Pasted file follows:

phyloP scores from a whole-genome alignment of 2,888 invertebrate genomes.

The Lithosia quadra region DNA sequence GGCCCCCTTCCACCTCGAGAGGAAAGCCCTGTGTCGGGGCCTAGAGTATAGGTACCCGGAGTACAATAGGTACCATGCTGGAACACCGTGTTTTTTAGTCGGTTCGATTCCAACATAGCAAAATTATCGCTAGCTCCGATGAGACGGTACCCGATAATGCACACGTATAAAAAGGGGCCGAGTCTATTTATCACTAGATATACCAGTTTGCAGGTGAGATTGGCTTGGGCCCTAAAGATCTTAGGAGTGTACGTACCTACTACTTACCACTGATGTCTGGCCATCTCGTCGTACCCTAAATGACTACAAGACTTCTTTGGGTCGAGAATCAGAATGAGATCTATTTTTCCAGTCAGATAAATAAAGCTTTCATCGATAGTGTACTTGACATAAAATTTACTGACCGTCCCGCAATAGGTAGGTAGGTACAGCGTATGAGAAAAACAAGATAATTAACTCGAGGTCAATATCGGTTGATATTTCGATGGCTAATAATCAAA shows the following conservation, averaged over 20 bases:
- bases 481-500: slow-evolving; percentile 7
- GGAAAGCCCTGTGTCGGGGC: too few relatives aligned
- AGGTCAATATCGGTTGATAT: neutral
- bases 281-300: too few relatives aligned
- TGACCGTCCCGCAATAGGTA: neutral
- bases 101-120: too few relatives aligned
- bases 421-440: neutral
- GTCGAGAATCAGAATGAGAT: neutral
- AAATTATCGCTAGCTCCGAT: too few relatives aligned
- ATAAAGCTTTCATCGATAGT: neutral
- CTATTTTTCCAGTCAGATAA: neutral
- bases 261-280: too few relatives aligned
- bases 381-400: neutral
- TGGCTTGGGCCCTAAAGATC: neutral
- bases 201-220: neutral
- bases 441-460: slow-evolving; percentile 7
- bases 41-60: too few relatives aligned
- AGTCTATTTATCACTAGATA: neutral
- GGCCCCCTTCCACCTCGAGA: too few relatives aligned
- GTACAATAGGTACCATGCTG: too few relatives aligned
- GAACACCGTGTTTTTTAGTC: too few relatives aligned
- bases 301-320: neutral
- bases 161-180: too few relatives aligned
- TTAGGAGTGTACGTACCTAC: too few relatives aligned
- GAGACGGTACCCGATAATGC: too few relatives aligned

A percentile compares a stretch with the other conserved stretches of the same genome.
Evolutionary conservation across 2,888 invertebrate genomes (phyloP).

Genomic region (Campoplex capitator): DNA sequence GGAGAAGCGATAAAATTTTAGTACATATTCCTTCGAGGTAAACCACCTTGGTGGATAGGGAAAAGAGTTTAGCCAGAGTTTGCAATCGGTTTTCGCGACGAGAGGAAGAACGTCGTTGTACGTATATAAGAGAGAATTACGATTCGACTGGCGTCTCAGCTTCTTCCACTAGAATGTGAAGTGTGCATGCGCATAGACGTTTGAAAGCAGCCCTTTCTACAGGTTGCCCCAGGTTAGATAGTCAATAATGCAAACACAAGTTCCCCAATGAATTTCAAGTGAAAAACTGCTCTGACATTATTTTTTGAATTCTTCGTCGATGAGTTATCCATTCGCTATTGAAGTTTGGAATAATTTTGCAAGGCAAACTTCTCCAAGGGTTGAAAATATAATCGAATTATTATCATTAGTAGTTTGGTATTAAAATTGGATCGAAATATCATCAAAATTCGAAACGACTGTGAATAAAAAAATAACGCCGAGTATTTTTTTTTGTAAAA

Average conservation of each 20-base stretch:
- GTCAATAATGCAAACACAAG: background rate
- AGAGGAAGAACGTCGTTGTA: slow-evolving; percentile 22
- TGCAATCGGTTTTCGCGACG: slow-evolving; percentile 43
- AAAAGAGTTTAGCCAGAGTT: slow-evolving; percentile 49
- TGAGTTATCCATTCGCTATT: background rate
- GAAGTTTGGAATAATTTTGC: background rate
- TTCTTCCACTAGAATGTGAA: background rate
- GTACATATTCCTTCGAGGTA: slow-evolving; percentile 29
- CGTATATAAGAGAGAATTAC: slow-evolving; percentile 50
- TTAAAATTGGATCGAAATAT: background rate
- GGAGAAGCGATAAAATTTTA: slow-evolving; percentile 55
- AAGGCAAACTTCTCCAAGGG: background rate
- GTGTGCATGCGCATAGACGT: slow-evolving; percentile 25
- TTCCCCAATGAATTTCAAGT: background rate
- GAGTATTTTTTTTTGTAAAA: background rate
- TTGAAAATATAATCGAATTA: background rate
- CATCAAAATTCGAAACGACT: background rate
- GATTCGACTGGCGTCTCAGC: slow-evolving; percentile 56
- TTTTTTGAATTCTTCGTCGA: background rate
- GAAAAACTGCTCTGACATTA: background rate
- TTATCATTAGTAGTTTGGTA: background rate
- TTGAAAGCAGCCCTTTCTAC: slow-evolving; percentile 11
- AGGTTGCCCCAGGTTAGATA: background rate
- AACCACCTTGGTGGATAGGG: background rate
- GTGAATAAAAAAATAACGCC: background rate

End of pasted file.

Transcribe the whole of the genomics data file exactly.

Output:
phyloP scores from a whole-genome alignment of 2,888 invertebrate genomes.

The Lithosia quadra region DNA sequence GGCCCCCTTCCACCTCGAGAGGAAAGCCCTGTGTCGGGGCCTAGAGTATAGGTACCCGGAGTACAATAGGTACCATGCTGGAACACCGTGTTTTTTAGTCGGTTCGATTCCAACATAGCAAAATTATCGCTAGCTCCGATGAGACGGTACCCGATAATGCACACGTATAAAAAGGGGCCGAGTCTATTTATCACTAGATATACCAGTTTGCAGGTGAGATTGGCTTGGGCCCTAAAGATCTTAGGAGTGTACGTACCTACTACTTACCACTGATGTCTGGCCATCTCGTCGTACCCTAAATGACTACAAGACTTCTTTGGGTCGAGAATCAGAATGAGATCTATTTTTCCAGTCAGATAAATAAAGCTTTCATCGATAGTGTACTTGACATAAAATTTACTGACCGTCCCGCAATAGGTAGGTAGGTACAGCGTATGAGAAAAACAAGATAATTAACTCGAGGTCAATATCGGTTGATATTTCGATGGCTAATAATCAAA shows the following conservation, averaged over 20 bases:
- bases 481-500: slow-evolving; percentile 7
- GGAAAGCCCTGTGTCGGGGC: too few relatives aligned
- AGGTCAATATCGGTTGATAT: neutral
- bases 281-300: too few relatives aligned
- TGACCGTCCCGCAATAGGTA: neutral
- bases 101-120: too few relatives aligned
- bases 421-440: neutral
- GTCGAGAATCAGAATGAGAT: neutral
- AAATTATCGCTAGCTCCGAT: too few relatives aligned
- ATAAAGCTTTCATCGATAGT: neutral
- CTATTTTTCCAGTCAGATAA: neutral
- bases 261-280: too few relatives aligned
- bases 381-400: neutral
- TGGCTTGGGCCCTAAAGATC: neutral
- bases 201-220: neutral
- bases 441-460: slow-evolving; percentile 7
- bases 41-60: too few relatives aligned
- AGTCTATTTATCACTAGATA: neutral
- GGCCCCCTTCCACCTCGAGA: too few relatives aligned
- GTACAATAGGTACCATGCTG: too few relatives aligned
- GAACACCGTGTTTTTTAGTC: too few relatives aligned
- bases 301-320: neutral
- bases 161-180: too few relatives aligned
- TTAGGAGTGTACGTACCTAC: too few relatives aligned
- GAGACGGTACCCGATAATGC: too few relatives aligned

A percentile compares a stretch with the other conserved stretches of the same genome.
Evolutionary conservation across 2,888 invertebrate genomes (phyloP).

Genomic region (Campoplex capitator): DNA sequence GGAGAAGCGATAAAATTTTAGTACATATTCCTTCGAGGTAAACCACCTTGGTGGATAGGGAAAAGAGTTTAGCCAGAGTTTGCAATCGGTTTTCGCGACGAGAGGAAGAACGTCGTTGTACGTATATAAGAGAGAATTACGATTCGACTGGCGTCTCAGCTTCTTCCACTAGAATGTGAAGTGTGCATGCGCATAGACGTTTGAAAGCAGCCCTTTCTACAGGTTGCCCCAGGTTAGATAGTCAATAATGCAAACACAAGTTCCCCAATGAATTTCAAGTGAAAAACTGCTCTGACATTATTTTTTGAATTCTTCGTCGATGAGTTATCCATTCGCTATTGAAGTTTGGAATAATTTTGCAAGGCAAACTTCTCCAAGGGTTGAAAATATAATCGAATTATTATCATTAGTAGTTTGGTATTAAAATTGGATCGAAATATCATCAAAATTCGAAACGACTGTGAATAAAAAAATAACGCCGAGTATTTTTTTTTGTAAAA

Average conservation of each 20-base stretch:
- GTCAATAATGCAAACACAAG: background rate
- AGAGGAAGAACGTCGTTGTA: slow-evolving; percentile 22
- TGCAATCGGTTTTCGCGACG: slow-evolving; percentile 43
- AAAAGAGTTTAGCCAGAGTT: slow-evolving; percentile 49
- TGAGTTATCCATTCGCTATT: background rate
- GAAGTTTGGAATAATTTTGC: background rate
- TTCTTCCACTAGAATGTGAA: background rate
- GTACATATTCCTTCGAGGTA: slow-evolving; percentile 29
- CGTATATAAGAGAGAATTAC: slow-evolving; percentile 50
- TTAAAATTGGATCGAAATAT: background rate
- GGAGAAGCGATAAAATTTTA: slow-evolving; percentile 55
- AAGGCAAACTTCTCCAAGGG: background rate
- GTGTGCATGCGCATAGACGT: slow-evolving; percentile 25
- TTCCCCAATGAATTTCAAGT: background rate
- GAGTATTTTTTTTTGTAAAA: background rate
- TTGAAAATATAATCGAATTA: background rate
- CATCAAAATTCGAAACGACT: background rate
- GATTCGACTGGCGTCTCAGC: slow-evolving; percentile 56
- TTTTTTGAATTCTTCGTCGA: background rate
- GAAAAACTGCTCTGACATTA: background rate
- TTATCATTAGTAGTTTGGTA: background rate
- TTGAAAGCAGCCCTTTCTAC: slow-evolving; percentile 11
- AGGTTGCCCCAGGTTAGATA: background rate
- AACCACCTTGGTGGATAGGG: background rate
- GTGAATAAAAAAATAACGCC: background rate